Security Is The Platform For IoT Success

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Gemalto’s Manfred Kube lays out some top tips for keeping your data secure in the IoT

Widely regarded as the hottest topic in high-tech, the Internet of Things (IoT) is attracting the attention of countless enterprises and organisations across an equally diverse array of industries. All are looking to exploit the potential of a world in which machines as well as people enjoy 24/7 connectivity.

However, a significant number of these stakeholders are failing to recognise and address the serious security issues that can accompany IoT applications.

Unfortunately the very nature of IoT applications being connected to a global network makes them vulnerable to cyber-attack. Whilst open to a variety of definitions, the majority of IoT devices are comprised of common elements and characteristics which are: a series of remote sensors wirelessly sharing data and utilising a central Cloud-based storage facility; which is able to not only store data for a fleet of edge devices but also act as part of the actual distributed application with some processing on the edge device and in the cloud.

To compound these problems, there is no shortage of potential threats. Indeed, in terms of grabbing headlines in the electronics sector, hacking is one of the few stories that can rival the IoT for media coverage. In developing an effective response, risk assessment is the obvious first step. It must be recognised that successfully hacking an apparently minor element of the infrastructure can potentially open the door to the entire network and its central data storage facility.

Protected

computer securityWhile security strategies should be tailored to the unique characteristics of each application, the fundamentals of an effective approach are common to all:

  • Authentication/identification – each device needs to be able to identify itself and prove its entitlement to access the system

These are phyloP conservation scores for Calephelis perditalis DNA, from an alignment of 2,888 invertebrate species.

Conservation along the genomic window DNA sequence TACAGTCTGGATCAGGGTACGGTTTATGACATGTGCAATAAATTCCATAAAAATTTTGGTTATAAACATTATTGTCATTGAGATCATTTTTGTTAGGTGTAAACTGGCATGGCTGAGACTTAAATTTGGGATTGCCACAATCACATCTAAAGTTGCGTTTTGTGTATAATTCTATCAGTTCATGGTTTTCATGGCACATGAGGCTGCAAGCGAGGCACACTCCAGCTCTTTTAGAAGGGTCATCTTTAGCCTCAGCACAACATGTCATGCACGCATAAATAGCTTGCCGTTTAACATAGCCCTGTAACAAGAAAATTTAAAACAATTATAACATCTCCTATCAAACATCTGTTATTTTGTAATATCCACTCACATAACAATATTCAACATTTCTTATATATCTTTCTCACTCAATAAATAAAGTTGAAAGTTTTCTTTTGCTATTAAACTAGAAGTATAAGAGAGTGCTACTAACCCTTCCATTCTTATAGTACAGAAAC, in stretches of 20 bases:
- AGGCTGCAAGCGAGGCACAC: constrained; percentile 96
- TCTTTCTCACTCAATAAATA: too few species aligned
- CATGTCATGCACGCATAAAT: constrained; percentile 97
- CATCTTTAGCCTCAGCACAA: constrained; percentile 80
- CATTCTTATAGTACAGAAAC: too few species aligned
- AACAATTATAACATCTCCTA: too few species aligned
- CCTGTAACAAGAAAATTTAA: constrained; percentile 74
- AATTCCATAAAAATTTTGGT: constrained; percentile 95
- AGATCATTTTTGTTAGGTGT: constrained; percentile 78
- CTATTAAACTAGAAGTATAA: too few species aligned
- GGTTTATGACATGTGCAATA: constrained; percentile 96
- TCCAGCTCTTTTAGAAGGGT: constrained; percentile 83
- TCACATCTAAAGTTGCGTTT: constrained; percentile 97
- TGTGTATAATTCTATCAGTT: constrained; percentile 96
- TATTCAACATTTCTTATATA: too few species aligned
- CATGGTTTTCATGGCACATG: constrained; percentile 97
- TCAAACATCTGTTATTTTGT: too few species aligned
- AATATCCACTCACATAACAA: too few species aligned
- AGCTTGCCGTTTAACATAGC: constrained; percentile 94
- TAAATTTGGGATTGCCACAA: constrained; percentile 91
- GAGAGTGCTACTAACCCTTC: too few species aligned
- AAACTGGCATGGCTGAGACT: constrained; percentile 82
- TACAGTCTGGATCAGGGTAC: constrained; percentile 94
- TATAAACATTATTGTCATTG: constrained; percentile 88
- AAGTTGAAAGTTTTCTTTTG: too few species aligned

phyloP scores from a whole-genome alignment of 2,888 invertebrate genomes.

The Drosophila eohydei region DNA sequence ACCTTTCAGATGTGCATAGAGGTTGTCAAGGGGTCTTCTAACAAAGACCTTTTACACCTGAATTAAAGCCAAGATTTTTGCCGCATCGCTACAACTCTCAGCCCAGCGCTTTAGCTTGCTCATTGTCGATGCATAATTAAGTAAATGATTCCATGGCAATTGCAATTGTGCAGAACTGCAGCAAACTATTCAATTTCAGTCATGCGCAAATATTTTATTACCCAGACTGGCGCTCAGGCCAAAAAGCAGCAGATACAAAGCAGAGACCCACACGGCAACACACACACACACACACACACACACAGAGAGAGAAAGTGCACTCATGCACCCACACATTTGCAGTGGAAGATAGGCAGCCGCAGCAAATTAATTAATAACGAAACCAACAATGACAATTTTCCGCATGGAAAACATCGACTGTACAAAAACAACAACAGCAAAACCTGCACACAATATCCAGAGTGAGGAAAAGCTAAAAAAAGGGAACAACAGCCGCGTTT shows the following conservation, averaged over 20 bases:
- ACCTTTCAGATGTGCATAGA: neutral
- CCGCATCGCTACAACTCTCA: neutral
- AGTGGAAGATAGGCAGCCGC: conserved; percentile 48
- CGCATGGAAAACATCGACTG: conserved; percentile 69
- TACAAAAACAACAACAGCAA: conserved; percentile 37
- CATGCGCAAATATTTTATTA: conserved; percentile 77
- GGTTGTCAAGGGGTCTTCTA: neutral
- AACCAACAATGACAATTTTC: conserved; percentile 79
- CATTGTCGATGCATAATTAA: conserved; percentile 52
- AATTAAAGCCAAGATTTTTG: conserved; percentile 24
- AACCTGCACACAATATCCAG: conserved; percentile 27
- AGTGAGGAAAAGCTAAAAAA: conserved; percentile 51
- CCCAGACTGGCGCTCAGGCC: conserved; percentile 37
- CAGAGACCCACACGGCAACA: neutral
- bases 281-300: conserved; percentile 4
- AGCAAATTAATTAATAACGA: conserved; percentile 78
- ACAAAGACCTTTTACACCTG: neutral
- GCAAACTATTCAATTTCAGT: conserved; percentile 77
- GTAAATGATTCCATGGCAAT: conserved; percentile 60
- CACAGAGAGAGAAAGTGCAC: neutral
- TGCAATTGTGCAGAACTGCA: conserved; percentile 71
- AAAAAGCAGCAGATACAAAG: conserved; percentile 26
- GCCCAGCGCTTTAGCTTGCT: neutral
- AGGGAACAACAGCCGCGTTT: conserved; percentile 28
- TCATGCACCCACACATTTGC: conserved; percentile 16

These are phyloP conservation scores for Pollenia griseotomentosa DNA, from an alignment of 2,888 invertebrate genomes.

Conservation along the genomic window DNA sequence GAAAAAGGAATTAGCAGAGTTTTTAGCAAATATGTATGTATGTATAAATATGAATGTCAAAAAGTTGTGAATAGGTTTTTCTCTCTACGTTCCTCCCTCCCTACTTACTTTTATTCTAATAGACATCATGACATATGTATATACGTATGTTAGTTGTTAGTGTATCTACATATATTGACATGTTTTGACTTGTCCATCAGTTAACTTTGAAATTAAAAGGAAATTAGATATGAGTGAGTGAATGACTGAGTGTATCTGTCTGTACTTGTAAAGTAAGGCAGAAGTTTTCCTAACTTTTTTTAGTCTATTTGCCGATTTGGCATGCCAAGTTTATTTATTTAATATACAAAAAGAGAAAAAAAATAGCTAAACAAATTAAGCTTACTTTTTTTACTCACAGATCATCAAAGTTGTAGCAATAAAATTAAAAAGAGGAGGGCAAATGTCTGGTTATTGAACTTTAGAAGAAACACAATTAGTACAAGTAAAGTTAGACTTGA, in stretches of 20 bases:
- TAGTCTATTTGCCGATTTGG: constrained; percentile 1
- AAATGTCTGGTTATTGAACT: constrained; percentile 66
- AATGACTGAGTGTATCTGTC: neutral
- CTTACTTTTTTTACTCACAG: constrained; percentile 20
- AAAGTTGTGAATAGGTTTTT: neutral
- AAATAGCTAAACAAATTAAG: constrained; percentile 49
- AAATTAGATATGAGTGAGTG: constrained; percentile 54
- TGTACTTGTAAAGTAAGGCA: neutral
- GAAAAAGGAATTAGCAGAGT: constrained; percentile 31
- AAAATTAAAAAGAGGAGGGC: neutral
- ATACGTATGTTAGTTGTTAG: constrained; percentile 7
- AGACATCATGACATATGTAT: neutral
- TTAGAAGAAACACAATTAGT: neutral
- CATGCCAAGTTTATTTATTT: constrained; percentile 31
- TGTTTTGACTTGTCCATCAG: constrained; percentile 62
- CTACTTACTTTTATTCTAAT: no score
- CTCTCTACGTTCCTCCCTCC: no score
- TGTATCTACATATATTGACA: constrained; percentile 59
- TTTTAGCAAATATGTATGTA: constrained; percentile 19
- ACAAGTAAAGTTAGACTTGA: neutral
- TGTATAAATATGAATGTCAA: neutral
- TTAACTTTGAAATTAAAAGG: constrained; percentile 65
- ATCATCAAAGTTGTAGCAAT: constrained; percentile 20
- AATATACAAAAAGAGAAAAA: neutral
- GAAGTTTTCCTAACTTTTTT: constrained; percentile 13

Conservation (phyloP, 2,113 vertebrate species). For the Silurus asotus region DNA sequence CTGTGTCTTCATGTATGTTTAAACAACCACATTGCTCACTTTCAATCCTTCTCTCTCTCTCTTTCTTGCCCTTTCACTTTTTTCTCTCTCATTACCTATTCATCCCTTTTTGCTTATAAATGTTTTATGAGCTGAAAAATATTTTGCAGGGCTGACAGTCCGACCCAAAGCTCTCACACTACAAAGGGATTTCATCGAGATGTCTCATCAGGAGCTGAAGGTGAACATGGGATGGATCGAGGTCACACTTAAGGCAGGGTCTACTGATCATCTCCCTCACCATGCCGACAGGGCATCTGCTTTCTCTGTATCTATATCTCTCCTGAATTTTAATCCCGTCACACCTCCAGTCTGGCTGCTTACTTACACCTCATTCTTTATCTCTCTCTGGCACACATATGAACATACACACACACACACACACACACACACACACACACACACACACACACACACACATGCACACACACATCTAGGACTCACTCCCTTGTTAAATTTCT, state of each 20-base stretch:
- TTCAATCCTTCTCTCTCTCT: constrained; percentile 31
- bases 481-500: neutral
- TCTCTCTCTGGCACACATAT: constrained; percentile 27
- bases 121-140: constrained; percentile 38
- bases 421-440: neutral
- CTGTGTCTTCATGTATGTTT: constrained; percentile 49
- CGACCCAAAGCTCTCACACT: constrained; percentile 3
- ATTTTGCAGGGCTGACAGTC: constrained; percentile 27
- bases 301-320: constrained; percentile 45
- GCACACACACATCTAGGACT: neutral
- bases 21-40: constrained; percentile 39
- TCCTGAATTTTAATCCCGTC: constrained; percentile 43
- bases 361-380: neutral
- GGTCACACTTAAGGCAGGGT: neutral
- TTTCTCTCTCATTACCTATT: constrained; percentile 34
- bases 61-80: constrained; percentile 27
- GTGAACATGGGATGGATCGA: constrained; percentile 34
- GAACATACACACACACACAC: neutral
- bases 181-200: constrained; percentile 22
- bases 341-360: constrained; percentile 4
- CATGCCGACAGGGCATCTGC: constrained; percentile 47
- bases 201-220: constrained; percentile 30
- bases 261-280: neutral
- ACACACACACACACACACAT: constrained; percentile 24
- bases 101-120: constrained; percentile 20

• Confidentiality – data transmitted must be encrypted effectively, ensuring it is of no value to anyone stealing it (or “listening in”)
  • Integrity – ensuring that what is sent is what is meant to be sent (and cannot be changed)
  • Non-repudiation – incontrovertible proof of the validity and origin of all data transmitted

Willingness to share sensitive data (for example, in the form of mobile banking) is one of the sticking points when it comes to the threats within the digital domain. To commit to these new channels of communication, trust needs to be established and maintained. And exactly the same rules apply for the IoT. The new ecosystems that are being visualised and created will only thrive if end users, enterprises and other organisations have complete faith in their ability to protect sensitive data over the long term.

In terms of the opportunities to deliver new services, standards and revenue streams, the IoT genuinely merits the hype and headlines currently being generated. Working on the basis that whatever can be hacked, will be hacked, solutions that provide effective protection for stakeholders must be built into the DNA of every application, not bolted on as an afterthought.

But the most fundamental lesson lies beyond simply identifying and applying the correct hardware, software and processes. For IoT deployments to truly fulfill their potential, those behind them need to appreciate that success ultimately rests in creating ecosystems that are as dynamic as they are trusted – and as open and accessible to new providers and end users as they are resistant to the myriad of threats that now occupy cyberspace.

Manfred Kube is head of M2M segment marketing at Gemalto

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